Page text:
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News Archive (May 2017)

The Ramblers
Wednesday 31 May

David comments ;

16 of set out from Coal Aston on a lovely sunny evening for a 4.5 mile walk around the Moss Valley Woodlands
A field containing alpacas was quite a hit and our walk was made easier by being able to use a series of new field gates.
These replaced some difficult stiles and had been fitted by members of our amazing Ramblers’ working party.

The Ramblers
Saturday 27 May

John reports ;

Saturday’s long walk from Winster Top.
Lorraine leading her first group walk of 18 miles with 7 participants.
A great Walk from Winster to Minninglow, and then on to Ballidon, Rainster Rocks, Harboro Rocks, and the High Peak Trail.
Then the the Via Gellia (valley) towards Birchover and a return to Winster.
Decent weather even though rain threatened on occasions.
The lambs at Winster Top were the icing on the cake !
A brilliant walk with a great leader.

Castleton walk  (with two guests)

Leaders: Gavin & Rhona      Photos: Mel

The Ramblers
Sunday 21 May

A profusion of spring wild flowers ; clockwise from top left: wood anemone, meadow saxifrage, early purple orchid, wild pansy, speedwell and lady’s smock

High point at Wardlow Hay Cop trig point

Peter’s Stone (Gibbet Rock) near head of dale

David’s Cressbrook Skywalk

Photos: John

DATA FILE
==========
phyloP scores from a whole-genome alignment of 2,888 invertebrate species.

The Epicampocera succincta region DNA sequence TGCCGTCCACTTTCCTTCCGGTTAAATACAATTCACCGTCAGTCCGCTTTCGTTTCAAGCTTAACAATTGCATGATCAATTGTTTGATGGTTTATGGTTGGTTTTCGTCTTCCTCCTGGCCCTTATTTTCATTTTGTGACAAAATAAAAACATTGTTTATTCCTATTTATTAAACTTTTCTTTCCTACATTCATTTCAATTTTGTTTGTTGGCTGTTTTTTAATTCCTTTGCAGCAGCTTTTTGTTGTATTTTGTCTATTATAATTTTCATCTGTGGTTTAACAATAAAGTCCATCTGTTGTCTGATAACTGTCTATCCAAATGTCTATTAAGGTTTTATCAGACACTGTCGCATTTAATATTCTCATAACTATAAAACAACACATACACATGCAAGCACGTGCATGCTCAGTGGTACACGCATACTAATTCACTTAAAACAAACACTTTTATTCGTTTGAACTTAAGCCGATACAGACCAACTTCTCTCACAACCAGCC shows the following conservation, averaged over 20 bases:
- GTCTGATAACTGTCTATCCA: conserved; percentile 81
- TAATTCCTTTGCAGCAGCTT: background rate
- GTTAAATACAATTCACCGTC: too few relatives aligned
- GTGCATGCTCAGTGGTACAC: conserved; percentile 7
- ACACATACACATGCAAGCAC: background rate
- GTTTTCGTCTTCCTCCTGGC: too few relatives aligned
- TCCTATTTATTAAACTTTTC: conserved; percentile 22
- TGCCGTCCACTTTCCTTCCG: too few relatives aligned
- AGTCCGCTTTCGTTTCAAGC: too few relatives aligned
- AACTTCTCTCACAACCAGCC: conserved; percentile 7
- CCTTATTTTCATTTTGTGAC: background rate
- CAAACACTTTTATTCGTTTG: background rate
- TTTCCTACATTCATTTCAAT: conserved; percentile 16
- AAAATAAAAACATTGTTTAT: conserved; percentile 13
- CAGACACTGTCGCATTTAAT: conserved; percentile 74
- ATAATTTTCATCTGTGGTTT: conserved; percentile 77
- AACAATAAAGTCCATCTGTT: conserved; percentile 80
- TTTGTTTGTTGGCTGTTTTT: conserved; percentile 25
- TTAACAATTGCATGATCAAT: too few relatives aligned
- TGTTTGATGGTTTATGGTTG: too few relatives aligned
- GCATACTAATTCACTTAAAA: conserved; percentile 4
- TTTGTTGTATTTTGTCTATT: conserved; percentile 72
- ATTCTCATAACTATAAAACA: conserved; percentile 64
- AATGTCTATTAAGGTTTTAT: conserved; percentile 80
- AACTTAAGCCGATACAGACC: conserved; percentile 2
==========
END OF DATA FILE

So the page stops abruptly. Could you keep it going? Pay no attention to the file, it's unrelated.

The Ramblers
Saturday 20 May

The weather was not ideal for the Saturday strenuous walk from Ilam.
John writes ;

Six takers – the walk started on time under fairly ominous skies, but stayed clear until just before Wetton Mill and then the heavens opened.
It rained so heavily we opted not to do Dovedale and the wet limestone and so did another route via Alstonefield – but still covered 18 miles.
The walk was conducted with great humour in spite of the torrential rain.

Early purple orchids

Kath reports on the month’s visually impaired walk ;

Not very many of us this time – only eleven which included two visually impaired and their guide dogs.
The walk started at Pit Lane visitors centre, Pleasley – and from there we went along one of the trails to the cafe at Teversal for a bacon butty lunch.
As it was raining when we resumed the walk, rather than return via Norwood and the Rowthorne Trail, we cut the walk short and returned on the Skegby trail.
Just made it back to the car park as the heavens decided to open yet again. So instead of a five mile walk we only did four.

The Ramblers
Sunday 14 May

Chesterfield Area Walking Festival 2017

Chesterfield & NE Derbyshire Ramblers 50th anniversary

Southern boundary walkers off to Toadhole on a beautiful Walking Festival day

Leader & Photos : Mel

Negotiating Freebirch

Local walkers joined welcome visitors from Canada and Lincolnshire for the western boundary walk.
David led a group of nine from the usually tranquil Freebirch, but today a noisy zone of clay pigeon shooting, in a six mile downward walk through Linacre back to Chesterfield.
A good route on a sunny day, appreciated by all.

The Ramblers
Saturday 13 May

Chesterfield Area Walking Festival 2017

Chesterfield & NE Derbyshire Ramblers 50th anniversary

Creswell Crags

Four walks from the eastern, northern, western, and southern boundaries of our group area this weekend – to celebrate the 50th anniversary of the group.
David led 22 from the Welbeck Estate on the Nottinghamshire border in our eastern boundary walk.